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Thread: Rheostat on capacitor start motor??

  1. #1

    Default Rheostat on capacitor start motor??

    I have an old Dayton 1/3 HP 1725 RPM capacitor start 120V motor that I am trying to put into use as a bench grinder/buffer.

    I would like to be able to control the speed of the motor through use of a rheostat without significant loss of power.

    I had thought about using a ceiling fan speed control, but I don't think those motors are usually capacitor start

    Can any of you motor experts out there tell me if this is possible; and if so, what kind of rheostat (or other device) I should use?

    BTW, thanks to those who helped me with the starting problem on this motor. It was a loose capacitor connection.
    William (Bill) Smith

  2. #2

    Default they make them for routers

    to control the speed on them,it's possible it might work with yours also.

  3. #3
    Join Date
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    Default

    Ceiling fancontrol is too small. It will probably burn out on a 1/3 hp motor.

  4. #4
    Unregistered Guest

    Default

    You can't use a rheostat on a CSIR motor. You'll burn it out in short order, especially at slower speeds. The only way to use this motor as you intend would be to use a small inverter drive (VFD). Very expensive. Could you just rig up several sizes of pully's for the various speeds that you might need? An adjustable sheave or adjustable speed gearbox may work well for this application as well.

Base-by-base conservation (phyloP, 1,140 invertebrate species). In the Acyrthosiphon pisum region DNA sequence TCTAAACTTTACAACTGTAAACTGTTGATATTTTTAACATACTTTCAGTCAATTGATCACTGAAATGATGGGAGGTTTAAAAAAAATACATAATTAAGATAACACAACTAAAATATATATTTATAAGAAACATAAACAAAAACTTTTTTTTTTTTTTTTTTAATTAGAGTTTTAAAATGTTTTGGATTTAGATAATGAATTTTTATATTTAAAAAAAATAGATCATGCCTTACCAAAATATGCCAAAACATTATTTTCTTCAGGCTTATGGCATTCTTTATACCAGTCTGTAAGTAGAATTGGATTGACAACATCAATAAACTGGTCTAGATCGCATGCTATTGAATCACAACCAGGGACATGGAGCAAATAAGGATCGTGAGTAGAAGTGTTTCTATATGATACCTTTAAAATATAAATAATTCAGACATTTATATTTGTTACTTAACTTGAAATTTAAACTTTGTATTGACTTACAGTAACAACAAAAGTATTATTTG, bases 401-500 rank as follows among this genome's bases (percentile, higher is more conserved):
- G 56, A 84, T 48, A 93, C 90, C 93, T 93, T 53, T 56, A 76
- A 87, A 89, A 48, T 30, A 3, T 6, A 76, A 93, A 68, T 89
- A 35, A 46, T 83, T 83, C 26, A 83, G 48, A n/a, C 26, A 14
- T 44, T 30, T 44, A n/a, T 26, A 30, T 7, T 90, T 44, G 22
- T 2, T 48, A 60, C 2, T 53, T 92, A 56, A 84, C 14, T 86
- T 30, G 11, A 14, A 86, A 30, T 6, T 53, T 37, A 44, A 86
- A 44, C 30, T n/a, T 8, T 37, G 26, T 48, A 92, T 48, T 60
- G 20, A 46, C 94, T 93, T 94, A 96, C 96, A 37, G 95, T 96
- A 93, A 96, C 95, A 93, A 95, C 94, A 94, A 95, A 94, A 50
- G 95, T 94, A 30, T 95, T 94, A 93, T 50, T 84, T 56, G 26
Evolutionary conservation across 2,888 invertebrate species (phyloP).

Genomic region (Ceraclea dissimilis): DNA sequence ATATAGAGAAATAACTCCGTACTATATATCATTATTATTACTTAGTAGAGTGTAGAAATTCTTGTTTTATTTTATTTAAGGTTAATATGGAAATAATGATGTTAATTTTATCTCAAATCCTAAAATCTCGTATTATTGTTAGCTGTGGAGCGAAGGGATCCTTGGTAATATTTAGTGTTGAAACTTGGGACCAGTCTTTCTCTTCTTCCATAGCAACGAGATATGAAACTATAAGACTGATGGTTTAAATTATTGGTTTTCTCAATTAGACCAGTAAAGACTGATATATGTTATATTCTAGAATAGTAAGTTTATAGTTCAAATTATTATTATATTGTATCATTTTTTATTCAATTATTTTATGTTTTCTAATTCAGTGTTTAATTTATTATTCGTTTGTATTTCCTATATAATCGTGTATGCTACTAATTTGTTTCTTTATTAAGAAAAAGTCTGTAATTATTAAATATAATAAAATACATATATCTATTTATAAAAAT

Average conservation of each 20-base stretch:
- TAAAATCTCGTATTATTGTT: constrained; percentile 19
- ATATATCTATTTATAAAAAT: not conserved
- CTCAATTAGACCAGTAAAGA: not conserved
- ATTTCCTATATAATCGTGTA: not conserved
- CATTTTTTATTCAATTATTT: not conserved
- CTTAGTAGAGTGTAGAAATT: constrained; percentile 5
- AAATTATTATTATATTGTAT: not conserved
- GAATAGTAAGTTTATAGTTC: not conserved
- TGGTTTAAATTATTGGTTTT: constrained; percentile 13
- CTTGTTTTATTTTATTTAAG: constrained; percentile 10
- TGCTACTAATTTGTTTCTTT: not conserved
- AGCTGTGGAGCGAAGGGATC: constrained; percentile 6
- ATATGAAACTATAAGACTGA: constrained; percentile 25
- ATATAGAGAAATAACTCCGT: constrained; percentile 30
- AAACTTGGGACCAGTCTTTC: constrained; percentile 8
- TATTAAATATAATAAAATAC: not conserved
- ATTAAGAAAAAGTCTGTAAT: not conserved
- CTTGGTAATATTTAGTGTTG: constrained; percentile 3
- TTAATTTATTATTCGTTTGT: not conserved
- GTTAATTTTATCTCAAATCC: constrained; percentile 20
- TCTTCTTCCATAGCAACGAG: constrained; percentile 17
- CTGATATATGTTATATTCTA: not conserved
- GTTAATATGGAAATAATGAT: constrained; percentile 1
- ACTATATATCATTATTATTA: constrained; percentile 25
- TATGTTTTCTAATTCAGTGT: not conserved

5. #5

    Default

    Like the previous poster said, it would be real hard on a CSIR motor to run it slower. To use a rhestat on this motor, you'd actually need a pretty hefty
    "variac", costing a couple hundred bucks. For that money, you might as well buy a VFD. The router control won't work, because routers use a "universal motor", that can run on ac or dc, much like a vacuum sweeper motor. The router control us basicly a solid state version of a variac, and wouldn't last for your application.

  6. #6

    Default

    Thanks for the replies. Looks like I'll have to resort to the pully method. I thought that would be the case. No problem though. That system has served me well on my drill press and lathe.
    William (Bill) Smith

  7. #7

    Default

    You have two types of motors normally used for speed control work. A multispeed motor with high/medium/low windings in the motor much like the fan motor in your car or what is called a DC servo motor that is rather salty in cost for the horse power you need using a grinder design.

    The series of pulleys is your better choice to attack this desire you have.

    Good Luck

    Wg

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